The ranks of terror groups in Syria and Iraq continue to swell with foreign fighters, according to John Carlin, the assistant attorney general for national security.
"There are over 18,000 foreign fighters in the Syria-Iraq region," Carlin told CBS News. "That includes individuals from over 60 countries around the world."
The 18,000 figure is an increase from the 13,000 foreign fighters the United Nations reported in September of last year. More than 3,000 of the fighters come from Western Europe and more than 100 come from the United States, according to Carlin. The majority are coming from the Syria-Iraq region.
The attack on satirical newspaper Charlie Hebdo in Paris has created a renewed focus on the threat of radicalized fighters carrying out attacks in their home countries. One of the two men suspected in the massacre that left 12 dead was convicted in 2008 of recruiting fighters in France to go and fight in Iraq.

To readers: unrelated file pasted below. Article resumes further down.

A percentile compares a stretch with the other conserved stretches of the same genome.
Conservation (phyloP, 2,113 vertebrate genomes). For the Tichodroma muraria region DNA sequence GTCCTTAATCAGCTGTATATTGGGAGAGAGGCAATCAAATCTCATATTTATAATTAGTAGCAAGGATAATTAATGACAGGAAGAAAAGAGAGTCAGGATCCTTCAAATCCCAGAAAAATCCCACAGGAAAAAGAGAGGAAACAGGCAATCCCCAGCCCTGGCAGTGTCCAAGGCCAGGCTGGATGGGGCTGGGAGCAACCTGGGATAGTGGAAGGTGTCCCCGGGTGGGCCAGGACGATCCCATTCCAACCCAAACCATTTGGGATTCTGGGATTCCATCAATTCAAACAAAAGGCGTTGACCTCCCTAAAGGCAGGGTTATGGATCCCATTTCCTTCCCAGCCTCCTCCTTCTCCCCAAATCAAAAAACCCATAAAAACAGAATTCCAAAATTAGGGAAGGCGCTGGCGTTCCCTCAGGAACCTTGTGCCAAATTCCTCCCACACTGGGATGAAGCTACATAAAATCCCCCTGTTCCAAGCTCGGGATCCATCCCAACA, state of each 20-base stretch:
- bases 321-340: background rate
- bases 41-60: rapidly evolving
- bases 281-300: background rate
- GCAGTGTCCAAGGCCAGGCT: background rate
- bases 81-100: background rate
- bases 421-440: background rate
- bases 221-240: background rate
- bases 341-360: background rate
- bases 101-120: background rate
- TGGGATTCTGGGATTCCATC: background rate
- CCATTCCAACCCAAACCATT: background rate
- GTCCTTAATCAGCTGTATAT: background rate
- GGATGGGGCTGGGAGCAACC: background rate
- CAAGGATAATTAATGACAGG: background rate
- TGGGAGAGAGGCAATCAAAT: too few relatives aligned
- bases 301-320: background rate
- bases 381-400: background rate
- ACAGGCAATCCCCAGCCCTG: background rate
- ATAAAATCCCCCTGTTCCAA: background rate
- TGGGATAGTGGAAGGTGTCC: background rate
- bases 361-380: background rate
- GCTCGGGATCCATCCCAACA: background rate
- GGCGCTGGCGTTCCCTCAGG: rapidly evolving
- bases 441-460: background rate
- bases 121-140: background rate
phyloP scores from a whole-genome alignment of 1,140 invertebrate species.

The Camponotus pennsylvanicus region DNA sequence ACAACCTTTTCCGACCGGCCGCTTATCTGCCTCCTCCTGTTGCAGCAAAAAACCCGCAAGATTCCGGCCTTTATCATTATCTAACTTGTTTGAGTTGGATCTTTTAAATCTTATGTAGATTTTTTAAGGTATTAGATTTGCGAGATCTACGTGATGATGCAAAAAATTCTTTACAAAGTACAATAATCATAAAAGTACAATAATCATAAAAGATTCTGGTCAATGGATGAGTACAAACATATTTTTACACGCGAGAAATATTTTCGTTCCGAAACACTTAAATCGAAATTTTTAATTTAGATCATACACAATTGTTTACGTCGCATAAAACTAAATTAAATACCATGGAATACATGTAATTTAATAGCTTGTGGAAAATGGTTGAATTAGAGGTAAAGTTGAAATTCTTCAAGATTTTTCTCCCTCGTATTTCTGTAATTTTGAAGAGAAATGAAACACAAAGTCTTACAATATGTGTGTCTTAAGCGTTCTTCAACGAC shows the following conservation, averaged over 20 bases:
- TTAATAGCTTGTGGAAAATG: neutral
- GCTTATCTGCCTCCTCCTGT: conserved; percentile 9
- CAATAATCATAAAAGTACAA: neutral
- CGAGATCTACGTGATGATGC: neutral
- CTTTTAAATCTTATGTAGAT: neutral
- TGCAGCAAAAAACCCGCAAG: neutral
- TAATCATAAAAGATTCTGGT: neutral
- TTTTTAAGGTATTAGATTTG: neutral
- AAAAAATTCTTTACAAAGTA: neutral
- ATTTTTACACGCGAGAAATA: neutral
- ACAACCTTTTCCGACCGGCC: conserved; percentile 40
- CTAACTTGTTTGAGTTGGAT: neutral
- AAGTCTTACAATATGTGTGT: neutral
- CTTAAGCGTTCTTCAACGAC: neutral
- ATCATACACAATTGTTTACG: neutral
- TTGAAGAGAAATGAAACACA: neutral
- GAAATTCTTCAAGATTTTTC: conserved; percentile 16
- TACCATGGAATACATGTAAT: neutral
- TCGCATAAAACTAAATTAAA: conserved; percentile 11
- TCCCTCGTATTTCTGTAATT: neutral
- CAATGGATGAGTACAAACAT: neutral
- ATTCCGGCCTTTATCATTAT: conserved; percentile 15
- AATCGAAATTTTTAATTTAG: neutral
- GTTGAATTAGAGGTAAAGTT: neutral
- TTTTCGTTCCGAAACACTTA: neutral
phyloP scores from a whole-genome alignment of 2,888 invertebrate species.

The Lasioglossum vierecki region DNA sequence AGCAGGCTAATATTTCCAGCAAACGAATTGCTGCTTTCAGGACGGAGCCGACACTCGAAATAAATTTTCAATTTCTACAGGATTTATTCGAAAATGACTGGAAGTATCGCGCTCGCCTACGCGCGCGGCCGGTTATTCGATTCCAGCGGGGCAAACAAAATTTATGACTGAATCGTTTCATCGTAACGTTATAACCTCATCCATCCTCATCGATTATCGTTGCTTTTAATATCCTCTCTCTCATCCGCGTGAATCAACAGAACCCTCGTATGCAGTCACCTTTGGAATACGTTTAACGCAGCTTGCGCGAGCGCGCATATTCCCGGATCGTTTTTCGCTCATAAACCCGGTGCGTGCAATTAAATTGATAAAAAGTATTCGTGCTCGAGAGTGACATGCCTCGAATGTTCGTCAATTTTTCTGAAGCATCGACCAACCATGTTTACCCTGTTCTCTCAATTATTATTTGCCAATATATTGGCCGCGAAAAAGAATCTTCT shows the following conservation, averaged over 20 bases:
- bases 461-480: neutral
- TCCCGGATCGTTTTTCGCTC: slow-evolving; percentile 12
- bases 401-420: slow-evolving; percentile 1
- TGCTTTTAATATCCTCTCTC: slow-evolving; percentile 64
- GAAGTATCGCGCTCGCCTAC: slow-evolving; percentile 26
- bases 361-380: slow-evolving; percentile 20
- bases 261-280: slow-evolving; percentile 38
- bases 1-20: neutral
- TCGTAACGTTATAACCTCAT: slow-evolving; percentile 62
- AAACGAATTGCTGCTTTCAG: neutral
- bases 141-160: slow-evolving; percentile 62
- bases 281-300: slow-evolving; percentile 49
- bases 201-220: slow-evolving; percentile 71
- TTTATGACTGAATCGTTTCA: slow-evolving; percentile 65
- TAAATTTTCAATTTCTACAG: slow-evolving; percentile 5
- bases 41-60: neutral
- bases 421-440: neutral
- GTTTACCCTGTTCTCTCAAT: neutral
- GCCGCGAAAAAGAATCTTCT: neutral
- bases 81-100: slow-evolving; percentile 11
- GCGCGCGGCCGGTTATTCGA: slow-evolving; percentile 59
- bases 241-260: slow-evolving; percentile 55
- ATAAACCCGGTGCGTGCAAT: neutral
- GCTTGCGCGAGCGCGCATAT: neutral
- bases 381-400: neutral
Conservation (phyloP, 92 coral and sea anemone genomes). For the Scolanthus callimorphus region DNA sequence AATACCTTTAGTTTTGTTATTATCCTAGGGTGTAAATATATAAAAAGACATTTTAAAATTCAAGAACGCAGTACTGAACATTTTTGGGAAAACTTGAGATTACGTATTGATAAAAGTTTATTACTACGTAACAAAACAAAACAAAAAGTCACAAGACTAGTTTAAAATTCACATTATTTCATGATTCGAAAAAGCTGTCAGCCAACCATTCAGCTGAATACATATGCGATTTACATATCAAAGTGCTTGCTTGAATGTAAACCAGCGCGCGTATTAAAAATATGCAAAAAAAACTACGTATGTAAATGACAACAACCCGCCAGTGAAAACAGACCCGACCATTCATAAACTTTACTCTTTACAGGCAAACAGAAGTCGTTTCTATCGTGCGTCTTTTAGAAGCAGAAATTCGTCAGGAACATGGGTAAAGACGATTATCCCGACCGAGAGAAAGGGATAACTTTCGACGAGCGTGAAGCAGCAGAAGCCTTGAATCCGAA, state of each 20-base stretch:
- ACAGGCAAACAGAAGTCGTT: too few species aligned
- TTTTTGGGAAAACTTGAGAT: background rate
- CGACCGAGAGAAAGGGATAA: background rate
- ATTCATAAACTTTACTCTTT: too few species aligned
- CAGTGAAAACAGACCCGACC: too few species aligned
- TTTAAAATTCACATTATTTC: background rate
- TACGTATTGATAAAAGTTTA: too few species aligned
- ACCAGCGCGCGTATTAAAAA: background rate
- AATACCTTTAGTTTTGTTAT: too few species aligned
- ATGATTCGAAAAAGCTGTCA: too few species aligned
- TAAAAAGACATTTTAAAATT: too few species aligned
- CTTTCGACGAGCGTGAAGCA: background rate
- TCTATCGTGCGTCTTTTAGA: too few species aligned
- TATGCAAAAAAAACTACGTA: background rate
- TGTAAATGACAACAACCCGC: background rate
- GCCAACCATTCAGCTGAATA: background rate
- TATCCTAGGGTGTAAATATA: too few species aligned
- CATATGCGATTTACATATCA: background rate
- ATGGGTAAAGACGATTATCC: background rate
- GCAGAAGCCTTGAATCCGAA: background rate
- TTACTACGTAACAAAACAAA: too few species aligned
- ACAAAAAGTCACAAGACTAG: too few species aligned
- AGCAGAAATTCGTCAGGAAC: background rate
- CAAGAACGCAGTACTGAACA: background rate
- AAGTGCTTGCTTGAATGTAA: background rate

No definite link between the suspects has been drawn to a specific terror group, but Mike Morell, former deputy director of the CIA, said "there's a good possibility we're looking at an al Qaeda in Yemen-directed attack."
He points to Charlie Hebdo's history of publishing satirical cartoons that ridicule Islam.
"Al Qaeda has been very focused on media outlets that have lampooned the prophet Mohammed," said Morell.
In response to the attacks on Charlie Hebdo, Attorney General Eric Holder will fly to Paris on Sunday for international terror talks.
"We're really going to focus on foreign terrorist fighters and the problem of terrorism in Europe and in the U.S. and work on joint approaches to minimize the chances of an attack like this concurring again," said Carlin, who'll be in attendance at the talks.
One approach used in the U.S. has been a public campaign by the FBI aimed at curbing the number of individuals going overseas to fight. Launched in October, the campaign asks the public to help the FBI identify people who have traveled - or are planning to travel - overseas to engage in combat with terrorists.
"You find countries that agree on very little else agree that this is a problem that has to be stopped and has to stop now," said Carlin.